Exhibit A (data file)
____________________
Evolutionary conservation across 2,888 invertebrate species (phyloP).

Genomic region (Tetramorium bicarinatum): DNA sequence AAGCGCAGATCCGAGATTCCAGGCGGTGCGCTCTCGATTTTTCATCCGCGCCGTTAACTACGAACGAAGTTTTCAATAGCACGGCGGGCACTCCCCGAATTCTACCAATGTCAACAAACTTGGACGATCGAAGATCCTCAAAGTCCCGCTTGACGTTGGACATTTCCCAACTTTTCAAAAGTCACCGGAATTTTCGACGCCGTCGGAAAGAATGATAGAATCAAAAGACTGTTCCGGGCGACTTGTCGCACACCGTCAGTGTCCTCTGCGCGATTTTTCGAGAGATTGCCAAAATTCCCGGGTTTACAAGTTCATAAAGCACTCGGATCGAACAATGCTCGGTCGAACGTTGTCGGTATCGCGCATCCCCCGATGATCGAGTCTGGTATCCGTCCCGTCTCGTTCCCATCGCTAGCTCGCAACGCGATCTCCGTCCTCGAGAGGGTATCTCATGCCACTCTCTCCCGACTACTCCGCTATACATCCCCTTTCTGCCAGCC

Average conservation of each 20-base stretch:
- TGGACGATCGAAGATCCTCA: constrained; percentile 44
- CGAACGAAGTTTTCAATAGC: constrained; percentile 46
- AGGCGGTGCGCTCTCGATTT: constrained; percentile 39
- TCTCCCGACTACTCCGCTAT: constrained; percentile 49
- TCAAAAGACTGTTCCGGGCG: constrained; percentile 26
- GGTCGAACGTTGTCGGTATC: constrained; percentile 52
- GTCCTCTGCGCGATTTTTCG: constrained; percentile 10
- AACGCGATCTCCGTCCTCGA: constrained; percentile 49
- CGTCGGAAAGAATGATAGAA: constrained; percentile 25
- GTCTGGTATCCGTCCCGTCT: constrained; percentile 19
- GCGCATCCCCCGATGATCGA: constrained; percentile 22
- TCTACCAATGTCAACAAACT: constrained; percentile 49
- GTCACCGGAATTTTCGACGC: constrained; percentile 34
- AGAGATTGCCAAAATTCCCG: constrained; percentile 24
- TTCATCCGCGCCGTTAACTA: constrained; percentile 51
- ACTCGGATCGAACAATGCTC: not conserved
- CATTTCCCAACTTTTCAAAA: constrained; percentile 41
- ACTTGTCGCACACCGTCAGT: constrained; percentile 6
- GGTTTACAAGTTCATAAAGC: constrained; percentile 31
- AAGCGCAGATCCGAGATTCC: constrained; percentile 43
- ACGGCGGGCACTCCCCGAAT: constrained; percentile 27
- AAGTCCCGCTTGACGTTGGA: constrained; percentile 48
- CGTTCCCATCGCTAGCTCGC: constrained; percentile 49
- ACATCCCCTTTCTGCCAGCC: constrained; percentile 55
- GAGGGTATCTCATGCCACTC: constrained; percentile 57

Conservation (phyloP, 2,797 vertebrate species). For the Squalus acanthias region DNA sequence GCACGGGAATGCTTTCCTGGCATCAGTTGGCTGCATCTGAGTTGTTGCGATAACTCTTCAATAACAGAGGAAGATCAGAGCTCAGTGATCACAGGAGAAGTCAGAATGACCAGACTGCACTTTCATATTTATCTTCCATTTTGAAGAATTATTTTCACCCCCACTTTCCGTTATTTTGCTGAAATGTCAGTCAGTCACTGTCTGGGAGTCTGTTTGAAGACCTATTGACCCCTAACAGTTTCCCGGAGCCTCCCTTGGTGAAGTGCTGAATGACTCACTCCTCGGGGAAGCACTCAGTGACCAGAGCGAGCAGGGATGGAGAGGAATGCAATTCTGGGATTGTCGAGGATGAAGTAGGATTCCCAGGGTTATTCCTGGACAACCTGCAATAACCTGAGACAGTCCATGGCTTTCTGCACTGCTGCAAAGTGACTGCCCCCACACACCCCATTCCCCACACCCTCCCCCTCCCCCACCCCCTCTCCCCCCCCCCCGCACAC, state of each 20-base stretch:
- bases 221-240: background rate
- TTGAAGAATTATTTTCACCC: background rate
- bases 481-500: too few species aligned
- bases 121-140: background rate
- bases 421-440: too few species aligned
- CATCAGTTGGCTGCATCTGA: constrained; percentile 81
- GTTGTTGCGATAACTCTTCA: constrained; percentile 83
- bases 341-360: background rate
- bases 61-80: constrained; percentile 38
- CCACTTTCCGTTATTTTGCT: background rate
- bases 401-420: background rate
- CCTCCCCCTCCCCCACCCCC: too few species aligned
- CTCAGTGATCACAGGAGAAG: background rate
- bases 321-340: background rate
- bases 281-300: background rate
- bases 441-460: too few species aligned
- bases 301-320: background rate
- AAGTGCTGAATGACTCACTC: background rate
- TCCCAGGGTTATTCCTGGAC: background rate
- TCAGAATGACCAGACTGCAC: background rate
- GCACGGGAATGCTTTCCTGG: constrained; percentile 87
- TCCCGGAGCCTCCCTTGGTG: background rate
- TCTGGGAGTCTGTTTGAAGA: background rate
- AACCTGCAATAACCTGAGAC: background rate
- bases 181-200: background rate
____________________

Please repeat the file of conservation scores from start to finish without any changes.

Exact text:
Evolutionary conservation across 2,888 invertebrate species (phyloP).

Genomic region (Tetramorium bicarinatum): DNA sequence AAGCGCAGATCCGAGATTCCAGGCGGTGCGCTCTCGATTTTTCATCCGCGCCGTTAACTACGAACGAAGTTTTCAATAGCACGGCGGGCACTCCCCGAATTCTACCAATGTCAACAAACTTGGACGATCGAAGATCCTCAAAGTCCCGCTTGACGTTGGACATTTCCCAACTTTTCAAAAGTCACCGGAATTTTCGACGCCGTCGGAAAGAATGATAGAATCAAAAGACTGTTCCGGGCGACTTGTCGCACACCGTCAGTGTCCTCTGCGCGATTTTTCGAGAGATTGCCAAAATTCCCGGGTTTACAAGTTCATAAAGCACTCGGATCGAACAATGCTCGGTCGAACGTTGTCGGTATCGCGCATCCCCCGATGATCGAGTCTGGTATCCGTCCCGTCTCGTTCCCATCGCTAGCTCGCAACGCGATCTCCGTCCTCGAGAGGGTATCTCATGCCACTCTCTCCCGACTACTCCGCTATACATCCCCTTTCTGCCAGCC

Average conservation of each 20-base stretch:
- TGGACGATCGAAGATCCTCA: constrained; percentile 44
- CGAACGAAGTTTTCAATAGC: constrained; percentile 46
- AGGCGGTGCGCTCTCGATTT: constrained; percentile 39
- TCTCCCGACTACTCCGCTAT: constrained; percentile 49
- TCAAAAGACTGTTCCGGGCG: constrained; percentile 26
- GGTCGAACGTTGTCGGTATC: constrained; percentile 52
- GTCCTCTGCGCGATTTTTCG: constrained; percentile 10
- AACGCGATCTCCGTCCTCGA: constrained; percentile 49
- CGTCGGAAAGAATGATAGAA: constrained; percentile 25
- GTCTGGTATCCGTCCCGTCT: constrained; percentile 19
- GCGCATCCCCCGATGATCGA: constrained; percentile 22
- TCTACCAATGTCAACAAACT: constrained; percentile 49
- GTCACCGGAATTTTCGACGC: constrained; percentile 34
- AGAGATTGCCAAAATTCCCG: constrained; percentile 24
- TTCATCCGCGCCGTTAACTA: constrained; percentile 51
- ACTCGGATCGAACAATGCTC: not conserved
- CATTTCCCAACTTTTCAAAA: constrained; percentile 41
- ACTTGTCGCACACCGTCAGT: constrained; percentile 6
- GGTTTACAAGTTCATAAAGC: constrained; percentile 31
- AAGCGCAGATCCGAGATTCC: constrained; percentile 43
- ACGGCGGGCACTCCCCGAAT: constrained; percentile 27
- AAGTCCCGCTTGACGTTGGA: constrained; percentile 48
- CGTTCCCATCGCTAGCTCGC: constrained; percentile 49
- ACATCCCCTTTCTGCCAGCC: constrained; percentile 55
- GAGGGTATCTCATGCCACTC: constrained; percentile 57

Conservation (phyloP, 2,797 vertebrate species). For the Squalus acanthias region DNA sequence GCACGGGAATGCTTTCCTGGCATCAGTTGGCTGCATCTGAGTTGTTGCGATAACTCTTCAATAACAGAGGAAGATCAGAGCTCAGTGATCACAGGAGAAGTCAGAATGACCAGACTGCACTTTCATATTTATCTTCCATTTTGAAGAATTATTTTCACCCCCACTTTCCGTTATTTTGCTGAAATGTCAGTCAGTCACTGTCTGGGAGTCTGTTTGAAGACCTATTGACCCCTAACAGTTTCCCGGAGCCTCCCTTGGTGAAGTGCTGAATGACTCACTCCTCGGGGAAGCACTCAGTGACCAGAGCGAGCAGGGATGGAGAGGAATGCAATTCTGGGATTGTCGAGGATGAAGTAGGATTCCCAGGGTTATTCCTGGACAACCTGCAATAACCTGAGACAGTCCATGGCTTTCTGCACTGCTGCAAAGTGACTGCCCCCACACACCCCATTCCCCACACCCTCCCCCTCCCCCACCCCCTCTCCCCCCCCCCCGCACAC, state of each 20-base stretch:
- bases 221-240: background rate
- TTGAAGAATTATTTTCACCC: background rate
- bases 481-500: too few species aligned
- bases 121-140: background rate
- bases 421-440: too few species aligned
- CATCAGTTGGCTGCATCTGA: constrained; percentile 81
- GTTGTTGCGATAACTCTTCA: constrained; percentile 83
- bases 341-360: background rate
- bases 61-80: constrained; percentile 38
- CCACTTTCCGTTATTTTGCT: background rate
- bases 401-420: background rate
- CCTCCCCCTCCCCCACCCCC: too few species aligned
- CTCAGTGATCACAGGAGAAG: background rate
- bases 321-340: background rate
- bases 281-300: background rate
- bases 441-460: too few species aligned
- bases 301-320: background rate
- AAGTGCTGAATGACTCACTC: background rate
- TCCCAGGGTTATTCCTGGAC: background rate
- TCAGAATGACCAGACTGCAC: background rate
- GCACGGGAATGCTTTCCTGG: constrained; percentile 87
- TCCCGGAGCCTCCCTTGGTG: background rate
- TCTGGGAGTCTGTTTGAAGA: background rate
- AACCTGCAATAACCTGAGAC: background rate
- bases 181-200: background rate